Figure 20. A larger wire wound
pot that is panel mountable and quite
sturdy, appearing on the front panel
of industrial instrumentation.
components, and are physically
smaller and capable of dissipating
less power than the larger wire wound
pot Figure 20 demonstrated.
Some trimmers are quite precise
and offer very good resolution. Figure
22 shows a cut-away view of a multi-turn trimmer. Note the wiper (piece
of metal serving as a contact) that
slides along the wire wound column.
It advances as you turn it by its end
slot with a screwdriver. This varies its
resistance. Since the wiper is metal, it
offers very little resistance, and current
seeks the path of least resistance.
Therefore, the current does not go
through the entire winding of wire,
but diverts through the wiper. Varying
its position along this wire column
also varies its effective resistance. There are also cermet
trimmers if the inductance inherent in a wire wound
trimmer is potentially detrimental to your application.
Figure 21. A variety of small
trimmer variable resistors.
Figure 22. A rectangular multiple-turn trimmer
showing a cut-away view.
Cermet is a durable substance able to withstand high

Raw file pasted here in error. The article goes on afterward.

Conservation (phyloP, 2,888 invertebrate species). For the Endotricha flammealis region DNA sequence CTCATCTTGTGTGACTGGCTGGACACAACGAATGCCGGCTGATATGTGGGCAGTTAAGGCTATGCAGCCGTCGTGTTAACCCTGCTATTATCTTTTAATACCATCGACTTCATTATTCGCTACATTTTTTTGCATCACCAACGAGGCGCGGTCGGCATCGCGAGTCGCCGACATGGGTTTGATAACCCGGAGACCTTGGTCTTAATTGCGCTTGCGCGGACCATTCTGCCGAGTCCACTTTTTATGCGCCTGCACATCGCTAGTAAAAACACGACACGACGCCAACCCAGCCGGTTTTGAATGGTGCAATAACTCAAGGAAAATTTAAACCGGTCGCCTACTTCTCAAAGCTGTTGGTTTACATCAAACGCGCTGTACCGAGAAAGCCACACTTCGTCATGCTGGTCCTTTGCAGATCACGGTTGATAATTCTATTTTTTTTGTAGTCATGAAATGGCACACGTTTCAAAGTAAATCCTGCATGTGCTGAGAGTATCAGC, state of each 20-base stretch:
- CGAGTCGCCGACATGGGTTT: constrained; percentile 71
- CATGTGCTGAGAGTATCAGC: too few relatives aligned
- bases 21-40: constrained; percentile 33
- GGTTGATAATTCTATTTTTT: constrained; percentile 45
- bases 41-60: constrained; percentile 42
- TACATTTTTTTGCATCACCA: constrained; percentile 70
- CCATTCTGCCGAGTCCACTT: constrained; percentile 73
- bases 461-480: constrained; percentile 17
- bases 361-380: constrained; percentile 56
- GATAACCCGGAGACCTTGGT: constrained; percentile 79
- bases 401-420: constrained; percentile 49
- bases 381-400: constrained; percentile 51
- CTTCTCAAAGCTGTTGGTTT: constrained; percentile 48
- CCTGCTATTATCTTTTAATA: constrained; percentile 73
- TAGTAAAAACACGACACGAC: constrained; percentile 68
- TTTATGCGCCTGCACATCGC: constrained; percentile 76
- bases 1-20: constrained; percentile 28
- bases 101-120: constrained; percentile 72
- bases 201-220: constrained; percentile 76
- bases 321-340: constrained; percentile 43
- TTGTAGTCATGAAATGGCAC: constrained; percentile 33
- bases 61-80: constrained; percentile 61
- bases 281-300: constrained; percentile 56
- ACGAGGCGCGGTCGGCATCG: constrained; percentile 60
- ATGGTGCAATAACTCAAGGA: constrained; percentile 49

temperatures, formed by bonding ceramic particles with
metal. A cermet is therefore comprised of ceramic (cer) and
metallic (met) materials. A cermet has the optimal properties
of both a ceramic — such as high temperature resistance and
hardness — and a metal, with the ability to undergo plastic
Figure 23. A plot of a logarithmic versus a linear
pot response to rotation versus its resistance.
Linear versus Logarithm or
“Audio” Taper Pots
If you rotate a 10 turn pot’s shaft five turns, you
would expect one-half of the maximum resistance. This is
true if the pot has a linear taper. However, there are special pots and trimmers (but mostly pots) that have their
resistance progressing at a logarithmic rate. That is why we
sometimes call them audio taper pots. Notice that a linear
pot’s resistance progresses in a straight line — thus linear
Psychoacoustics is the science of human perception of
sounds. Fundamental to this is measuring the “intensity”
range of audible sounds. This is enormous. Therefore, you
measure sound pressure level logarithmically. This is precisely
why linear taper pots are so useful in sound applications. As
you may recall, logarithms are useful for expressing numbers
over a very large range, such as dB (decibels).
cermet trimmers (Figure 21). These cermet trimmer pots
are mostly printed circuit board mountable or SMD
A logarithmic pot shows a distinctly parabolic func-